The Energy Department, under fire over its management of a program that offers loan guarantees to clean-technology companies, has been finalizing additional multimillion-dollar loan guarantees in the program at a rate of more than one a week since the beginning of August. It now has just two weeks left to commit the program’s remaining $9.3 billion.
The push to finalize deals for the lucrative federal financing before the program expires at the end of the fiscal year is drawing fire from Republicans and government watchdogs. They say haste led to costly mistakes in the decision to back Solyndra, a solar-panel maker that collapsed two weeks ago, leaving taxpayers liable for a half-billion-dollar federal loan.
“Rather than churn out billions more in loan guarantees to make a deadline, the administration has to move deliberately and cautiously on behalf of taxpayers,” said Ryan Alexander, president of the nonpartisan government watchdog group Taxpayers for Common Sense. “Solyndra has demonstrated there is no such thing as a free lunch. And loan guarantees can come at a pretty price to taxpayers.”
Since the start of August, the Department of Energy has closed seven loan guarantees, at a rate of more than one a week — after approving just 11 in the previous 26 months of the program.
Congressional Republicans are raising similar concerns, among them Rep. Cliff Stearns (R-Fla.), who heads a subcommittee that has been investigating the program for months.
“We are just days from the program expiring, yet nearly half of the guarantees, just under $10 billion, have yet to be awarded,” Stearns said in a statement. “The last thing we can afford from the Obama administration are more of the same sloppy, poor investments in the final rush to get the cash out the door.”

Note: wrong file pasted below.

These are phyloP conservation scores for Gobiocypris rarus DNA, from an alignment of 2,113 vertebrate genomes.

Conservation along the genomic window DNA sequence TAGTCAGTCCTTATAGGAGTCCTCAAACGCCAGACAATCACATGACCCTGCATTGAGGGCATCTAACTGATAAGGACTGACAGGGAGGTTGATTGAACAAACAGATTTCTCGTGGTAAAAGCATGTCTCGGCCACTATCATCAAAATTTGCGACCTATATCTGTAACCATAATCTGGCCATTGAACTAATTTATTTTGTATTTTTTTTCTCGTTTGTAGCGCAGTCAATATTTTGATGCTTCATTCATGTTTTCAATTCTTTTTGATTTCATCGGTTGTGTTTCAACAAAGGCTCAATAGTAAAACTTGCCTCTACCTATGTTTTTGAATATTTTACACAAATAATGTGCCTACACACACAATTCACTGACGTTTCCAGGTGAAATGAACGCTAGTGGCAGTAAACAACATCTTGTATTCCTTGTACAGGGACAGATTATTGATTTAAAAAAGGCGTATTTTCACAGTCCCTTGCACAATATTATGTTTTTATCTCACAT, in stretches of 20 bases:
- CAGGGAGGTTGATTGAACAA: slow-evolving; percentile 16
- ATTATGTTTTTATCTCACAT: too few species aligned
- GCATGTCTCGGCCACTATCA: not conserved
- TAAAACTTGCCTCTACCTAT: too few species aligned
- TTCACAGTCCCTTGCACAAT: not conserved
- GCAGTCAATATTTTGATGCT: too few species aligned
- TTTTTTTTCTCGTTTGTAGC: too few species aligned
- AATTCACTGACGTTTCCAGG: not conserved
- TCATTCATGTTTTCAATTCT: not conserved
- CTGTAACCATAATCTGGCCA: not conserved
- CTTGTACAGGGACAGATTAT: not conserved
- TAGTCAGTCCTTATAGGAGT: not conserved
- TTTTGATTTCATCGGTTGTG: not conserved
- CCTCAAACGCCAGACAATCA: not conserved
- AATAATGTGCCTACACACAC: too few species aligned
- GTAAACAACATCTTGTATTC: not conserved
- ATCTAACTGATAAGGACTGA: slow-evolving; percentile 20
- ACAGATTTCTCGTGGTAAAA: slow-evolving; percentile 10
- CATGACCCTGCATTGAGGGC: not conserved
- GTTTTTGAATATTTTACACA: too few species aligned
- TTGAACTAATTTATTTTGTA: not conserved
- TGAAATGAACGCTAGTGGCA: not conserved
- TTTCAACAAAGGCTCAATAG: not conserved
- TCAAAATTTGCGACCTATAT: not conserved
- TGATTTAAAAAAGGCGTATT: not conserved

Energy Department officials said they have been reviewing projects intensely for months, and are not rushing their judgments.
“We are committed to ensuring that every deal closed before September 30th is fully vetted, and will not close any deal that has not received full due diligence,” said Energy Department spokesman Damien LaVera. “We are using the full amount of time Congress allocated for the program so we can . . . make informed decisions based on the most recent data.”
The federal stimulus act provided about $18 billion for loan guarantees to help jump-start clean energy projects that could create jobs and lessen U.S. reliance on imported oil. The guarantees make it easier for businesses to secure loans because lenders know that if the company defaults, taxpayers will assume the debt.
Under the law, the loans have to close and companies have to start construction before Sept. 30.
President Obama made the program a high-profile priority, traveling the country to visit clean-tech factories and drum up public enthusiasm. As of Friday, the department had closed 18 deals in the stimulus-funded portion of the program, worth $9.5 billion in loan guarantees. It had made conditional commitments for 14 projects, worth $9.3 billion in guarantees — if they win final approval by the end of the month.
Leaders on Capitol Hill say they want to avoid another failure like Solyndra’s, which some critics have begun to cite as justification for opposing other Obama programs.
The Silicon Valley solar panel maker was a centerpiece of Obama’s initiative to develop clean energy technologies, and received the program’s first loan guarantee, for $535 million. Solyndra reported accelerating sales until Aug. 31, when it collapsed without warning and filed for bankruptcy protection, leaving 1,100 people out of work and taxpayers on the hook for the loans. Last week, FBI agents raided Solyndra’s offices and seized files and computer records.
In an interview Thursday with the Fox Business Network, Stearns called for the Energy Department to fire its top loan official, Jonathan Silver. The previous day, Silver had testified before Stearns’s subcommittee, saying the department did nothing unethical in approving the loan guarantee for Solyndra, which is owned in large part by funds linked to Obama fundraiser George Kaiser.